Likewise, the Mana Khemia duology is exclusive to PS2 … unless you want to include a particularly disappointing PSP port. These games are fun: they boast large casts, and they demonstrate Gust’s evolution toward heavy time management systems; Mana Khemia takes place in an “Alchemy School” and various alchemy projects are due every quarter. Enjoyable as they are, I do not think this a great place to first jump into the franchise.
The Arland trilogy … one could make a decent case for starting with Atelier Rorona, particularly in its revamped “Plus” form (available on PS3 and Vita). Rorona was the first title in the franchise to be released after Gust was acquired by Koei Tecmo, and the superior graphics engine made the Atelier franchise advance leaps and bounds from PS2 to PS3. The trilogy boasts some memorable recurring characters and a world that is easy to get lost in. Plus, one could choose to play through A11-A13 and then skip to A20 to get a full Arland experience. I couldn’t argue with that.
Jumping forward, because I want to save my favorite pick for last — The “Mystery” trilogy has its ups and downs. Players who want to start with Atelier Sophie (A17) may find the experience rewarding. However, this trilogy is notorious among gamers for having some significant weaknesses in the execution of its story, particularly with character portrayal and dialogue in Atelier Firis (A18). Our review is no exception to this.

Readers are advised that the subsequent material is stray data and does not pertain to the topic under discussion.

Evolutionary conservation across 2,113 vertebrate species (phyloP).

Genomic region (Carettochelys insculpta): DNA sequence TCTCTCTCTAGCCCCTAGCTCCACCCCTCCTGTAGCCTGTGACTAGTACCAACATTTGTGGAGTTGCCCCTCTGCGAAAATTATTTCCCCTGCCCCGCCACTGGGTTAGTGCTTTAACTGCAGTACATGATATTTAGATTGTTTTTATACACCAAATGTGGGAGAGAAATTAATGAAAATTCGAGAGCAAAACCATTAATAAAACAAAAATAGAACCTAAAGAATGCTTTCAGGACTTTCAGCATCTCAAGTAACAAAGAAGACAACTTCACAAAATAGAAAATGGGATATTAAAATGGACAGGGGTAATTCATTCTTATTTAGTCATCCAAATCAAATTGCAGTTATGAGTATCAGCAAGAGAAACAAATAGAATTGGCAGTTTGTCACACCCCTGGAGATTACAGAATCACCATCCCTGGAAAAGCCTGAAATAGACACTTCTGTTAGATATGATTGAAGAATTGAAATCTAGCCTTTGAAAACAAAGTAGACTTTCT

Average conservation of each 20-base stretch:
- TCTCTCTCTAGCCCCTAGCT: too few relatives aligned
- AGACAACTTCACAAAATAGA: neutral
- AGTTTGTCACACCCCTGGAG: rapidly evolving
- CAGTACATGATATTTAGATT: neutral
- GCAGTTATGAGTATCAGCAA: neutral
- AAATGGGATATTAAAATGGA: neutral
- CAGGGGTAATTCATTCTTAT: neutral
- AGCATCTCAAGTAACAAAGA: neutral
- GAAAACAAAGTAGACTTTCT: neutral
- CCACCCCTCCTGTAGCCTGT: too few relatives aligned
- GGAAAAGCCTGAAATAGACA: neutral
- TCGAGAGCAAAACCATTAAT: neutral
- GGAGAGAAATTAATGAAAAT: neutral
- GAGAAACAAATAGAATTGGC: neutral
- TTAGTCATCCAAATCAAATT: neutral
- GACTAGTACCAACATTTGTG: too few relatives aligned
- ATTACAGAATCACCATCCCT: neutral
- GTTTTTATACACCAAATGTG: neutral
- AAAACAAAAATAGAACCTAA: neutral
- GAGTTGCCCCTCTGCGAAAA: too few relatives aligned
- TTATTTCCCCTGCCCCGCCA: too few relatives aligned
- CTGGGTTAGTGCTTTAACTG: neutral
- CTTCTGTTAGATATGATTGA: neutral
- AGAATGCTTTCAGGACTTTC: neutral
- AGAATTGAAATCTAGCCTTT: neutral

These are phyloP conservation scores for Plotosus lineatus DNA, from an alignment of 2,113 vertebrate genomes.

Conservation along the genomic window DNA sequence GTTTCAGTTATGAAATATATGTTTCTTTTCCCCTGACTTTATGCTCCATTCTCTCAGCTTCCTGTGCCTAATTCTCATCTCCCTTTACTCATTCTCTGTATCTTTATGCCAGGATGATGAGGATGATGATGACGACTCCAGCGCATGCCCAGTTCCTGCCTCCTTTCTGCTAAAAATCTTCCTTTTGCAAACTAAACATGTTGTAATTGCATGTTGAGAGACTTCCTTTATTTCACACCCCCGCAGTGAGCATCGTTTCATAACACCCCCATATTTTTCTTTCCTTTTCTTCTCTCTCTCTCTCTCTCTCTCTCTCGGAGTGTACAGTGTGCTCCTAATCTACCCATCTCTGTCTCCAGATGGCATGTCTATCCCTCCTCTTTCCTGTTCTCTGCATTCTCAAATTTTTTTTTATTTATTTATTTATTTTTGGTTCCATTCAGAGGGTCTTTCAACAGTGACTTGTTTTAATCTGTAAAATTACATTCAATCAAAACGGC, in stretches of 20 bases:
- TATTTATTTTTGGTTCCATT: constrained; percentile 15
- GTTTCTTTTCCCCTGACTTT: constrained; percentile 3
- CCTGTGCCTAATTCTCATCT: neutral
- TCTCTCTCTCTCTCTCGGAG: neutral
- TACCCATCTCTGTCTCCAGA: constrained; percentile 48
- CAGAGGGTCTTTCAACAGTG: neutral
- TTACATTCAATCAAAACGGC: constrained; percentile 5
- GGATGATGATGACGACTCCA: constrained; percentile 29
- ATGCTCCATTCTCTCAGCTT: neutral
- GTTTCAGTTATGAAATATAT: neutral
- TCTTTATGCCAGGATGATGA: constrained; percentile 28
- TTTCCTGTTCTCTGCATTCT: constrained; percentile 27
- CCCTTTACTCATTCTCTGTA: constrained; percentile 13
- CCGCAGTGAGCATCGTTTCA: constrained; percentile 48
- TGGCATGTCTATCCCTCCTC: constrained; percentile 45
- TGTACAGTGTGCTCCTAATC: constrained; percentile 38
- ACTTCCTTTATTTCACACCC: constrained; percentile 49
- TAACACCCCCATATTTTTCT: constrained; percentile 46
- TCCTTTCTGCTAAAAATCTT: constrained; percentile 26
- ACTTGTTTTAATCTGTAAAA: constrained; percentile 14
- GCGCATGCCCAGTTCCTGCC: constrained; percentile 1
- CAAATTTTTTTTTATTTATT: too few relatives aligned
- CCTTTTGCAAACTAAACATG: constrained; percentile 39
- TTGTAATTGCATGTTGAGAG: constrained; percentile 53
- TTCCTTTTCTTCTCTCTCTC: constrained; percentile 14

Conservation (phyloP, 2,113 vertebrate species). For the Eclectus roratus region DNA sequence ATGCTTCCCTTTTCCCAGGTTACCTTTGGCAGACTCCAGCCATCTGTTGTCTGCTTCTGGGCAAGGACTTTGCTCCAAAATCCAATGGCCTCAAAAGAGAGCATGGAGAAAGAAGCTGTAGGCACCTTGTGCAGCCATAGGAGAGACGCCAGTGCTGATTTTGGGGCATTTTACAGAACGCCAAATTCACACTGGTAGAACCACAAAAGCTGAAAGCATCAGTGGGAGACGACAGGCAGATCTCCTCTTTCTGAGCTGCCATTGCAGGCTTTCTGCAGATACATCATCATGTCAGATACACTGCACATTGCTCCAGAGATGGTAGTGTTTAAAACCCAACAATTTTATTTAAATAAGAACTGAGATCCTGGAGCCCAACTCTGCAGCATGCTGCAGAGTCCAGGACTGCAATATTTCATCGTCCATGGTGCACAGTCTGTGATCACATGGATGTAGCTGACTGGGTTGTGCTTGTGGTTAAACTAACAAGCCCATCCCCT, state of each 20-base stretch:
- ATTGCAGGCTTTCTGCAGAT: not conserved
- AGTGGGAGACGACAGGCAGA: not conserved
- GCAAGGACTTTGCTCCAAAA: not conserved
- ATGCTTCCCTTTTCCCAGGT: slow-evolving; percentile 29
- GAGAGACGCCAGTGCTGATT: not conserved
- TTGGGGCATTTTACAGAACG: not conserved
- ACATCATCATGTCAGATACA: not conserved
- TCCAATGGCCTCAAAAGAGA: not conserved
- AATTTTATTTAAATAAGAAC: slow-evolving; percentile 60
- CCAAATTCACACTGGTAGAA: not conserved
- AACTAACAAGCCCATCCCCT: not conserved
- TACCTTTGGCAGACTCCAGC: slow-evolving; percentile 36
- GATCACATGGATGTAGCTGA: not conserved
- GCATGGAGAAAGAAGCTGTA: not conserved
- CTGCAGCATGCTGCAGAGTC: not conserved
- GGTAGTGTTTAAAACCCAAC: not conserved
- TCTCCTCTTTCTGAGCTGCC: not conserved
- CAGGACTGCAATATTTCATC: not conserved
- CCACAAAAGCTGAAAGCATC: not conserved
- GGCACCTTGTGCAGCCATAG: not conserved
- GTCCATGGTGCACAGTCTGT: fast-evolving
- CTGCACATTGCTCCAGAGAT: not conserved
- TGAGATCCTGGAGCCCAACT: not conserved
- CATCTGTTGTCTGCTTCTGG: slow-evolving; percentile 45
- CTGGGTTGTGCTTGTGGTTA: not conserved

If you wanted to work backwards, and see the latest Gust has to offer, Atelier Ryza is an absolutely fantastic game. And, like most of the games before it, it boasts an absolutely stellar soundtrack.
Dusk (ding ding ding!)
But for my money, if you want to “Start an Atelier” (game, not open your own real-life workshop), Atelier Ayesha (A14) and the Dusk trilogy is the way to go. Having learned lessons from developing the Arland trilogy, Gust built something truly magical with the Dusk trilogy. Atelier Ayesha as a standalone title, would have been good enough; the story centers around the young alchemist Ayesha, looking for a way to rescue her sister Nio, who seems to be trapped in some kind of alternate dimension. In her desperate search for a solution, Ayesha (and the player) begin to learn about the dangers facing this world. As the name “Dusk” suggests, this is a world that seems to be on its last legs. The soil is eroding, making farming and agriculture particularly challenging. Flowing waters become stagnant or dry up altogether. The winds cease to blow, making travel by hot air balloon (the best available technology in the steampunk-lite industries of the Dusk world) harder and harder. Cities, kingdoms, and nation states of all kinds are struggling to communicate and trade. And as Ayesha completes her personal quest, she has only begun to tap into the larger question of how to save her dying world.